Trump’s tax plan: The major changes
The House Ways and Means Committee released its long-awaited tax plan on Thursday, called the Tax Cuts and Jobs Act, which adds a fourth tax bracket on high-income earners and leaves retirement plans largely untouched.
“The Tax Cuts and Jobs Act will deliver real relief for people in the middle [and] people who are also striving to get there,” House Speaker Paul Ryan (R-Wis.) said during a press conference.
The GOP predicts that if its bill is enacted, the average middle-income family of four would receive a tax cut worth $1,182.
While the legislation will be up for amendments before it’s voted on in both chambers of Congress, here are some of the official details set forth in documents released Thursday.
The GOP wants to add in a fourth tax bracket, which had been floated as a possibility throughout the past couple of months, acting as a surtax on the country’s highest earners. The tax brackets will be set at 12%, 25%, 35% and 39.6%. The highest rate is in line with the current top tier tax rate, but kicks in at an income level of $1 million for married couples. Currently the top rate applies to those with incomes in excess of $470,700.
For household income levels, the 0% rate applies to those with incomes up to $24,000, the 12% rate up to $90,000, 25% up to $260,000, 35% up to $1 million and the top rate at more than $1 million.
For individuals, the 12% rate applies to incomes up to $45,000, the 25% rate up to $200,000, 35% up to $500,000 and the highest rate to incomes in excess of $500,000.
While initially the Trump administration called for a full repeal of the deductions for state and local taxes (SALT), the finalized bill indicates Republicans settled for a modification instead. The GOP plans to allow state and local property tax deductions up to $10,000.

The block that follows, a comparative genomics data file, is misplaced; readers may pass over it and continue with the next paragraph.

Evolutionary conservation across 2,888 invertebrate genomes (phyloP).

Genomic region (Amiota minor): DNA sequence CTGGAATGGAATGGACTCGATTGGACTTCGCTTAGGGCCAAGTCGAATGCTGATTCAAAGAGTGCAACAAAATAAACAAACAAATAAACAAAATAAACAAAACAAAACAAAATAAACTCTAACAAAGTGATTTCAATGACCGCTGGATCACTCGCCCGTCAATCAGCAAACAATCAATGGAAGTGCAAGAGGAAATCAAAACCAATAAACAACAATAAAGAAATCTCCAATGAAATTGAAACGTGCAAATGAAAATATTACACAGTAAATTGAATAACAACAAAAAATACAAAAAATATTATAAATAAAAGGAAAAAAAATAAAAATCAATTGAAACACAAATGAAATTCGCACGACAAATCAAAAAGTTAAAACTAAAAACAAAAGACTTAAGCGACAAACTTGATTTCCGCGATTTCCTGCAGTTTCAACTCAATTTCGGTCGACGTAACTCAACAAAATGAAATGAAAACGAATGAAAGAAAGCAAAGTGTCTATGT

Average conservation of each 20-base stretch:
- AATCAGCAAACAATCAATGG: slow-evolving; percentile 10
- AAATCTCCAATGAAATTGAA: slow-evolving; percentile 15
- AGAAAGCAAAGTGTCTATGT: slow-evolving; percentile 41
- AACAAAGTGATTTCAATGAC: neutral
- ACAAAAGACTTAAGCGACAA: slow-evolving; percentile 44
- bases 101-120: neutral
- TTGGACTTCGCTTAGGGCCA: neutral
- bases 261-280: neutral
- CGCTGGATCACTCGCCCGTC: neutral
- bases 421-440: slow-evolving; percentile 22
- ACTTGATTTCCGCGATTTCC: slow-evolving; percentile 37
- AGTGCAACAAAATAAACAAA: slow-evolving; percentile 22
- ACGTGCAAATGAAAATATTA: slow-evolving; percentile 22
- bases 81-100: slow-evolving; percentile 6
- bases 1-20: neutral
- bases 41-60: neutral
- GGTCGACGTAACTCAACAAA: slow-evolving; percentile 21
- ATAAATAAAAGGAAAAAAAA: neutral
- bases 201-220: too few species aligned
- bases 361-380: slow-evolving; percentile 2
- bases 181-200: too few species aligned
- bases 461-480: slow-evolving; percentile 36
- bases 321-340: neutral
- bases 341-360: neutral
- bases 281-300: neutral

Other state and local deductions, including income and sales tax deductions for individuals, will be eliminated.
Changes to SALT deductions have been a controversial topic across party lines for lawmakers representing high-tax states like New York and New Jersey. Some lawmakers have indicated their elimination would be a deal-breaker.
Despite discussions to reduce the so-called “catch up” contribution for those over the age of 50 from $6,000 to $2,400, the tax plan released on Thursday did not change the retirement savings plans used by more than 50 million Americans.
The president pledged via twitter on Oct. 23 to keep the “popular middle class tax break” intact in its current form.
While President Trump initially called for a complete repeal of the estate tax, also known as the death tax, the details of the finalized version of its plan are a bit softer. The GOP wants to double the exemption on inherited assets in the near-term and completely eliminate it after six years.
Corporate Tax Cut Implementation
As expected, Republicans stuck with their aim of slashing the corporate tax rate by 15 percentage points to 20%, and they want to make it permanent, sources told FOX Business.
It remains to be determined whether a reduction in the corporate tax rate would be gradually phased in over the course of a few years or whether it would be an immediate, one-time cut.
FOX Business has also learned that the GOP aims to tax repatriated overseas profits at a rate of 5% for illiquid assets and 12% for cash, so long as the company brings back those profits within 8 years.
The GOP’s plan calls for a reduction in the “pass-through” rate on business income to 25%.
The GOP's tax reform bill calls for an expansion of the child tax credit, an effort that has been championed by Ivanka Trump, from $1,000 to $1,600. The measure would also provide for a credit worth $300 for each parent and non-child dependent.
Additionally, the home mortgage interest deduction for newly purchased homes would be maintained up to $500,000. This will not affect existing mortgages, but new ones moving forward.
The cap on charitable deductions will increase to up to 60% of total income.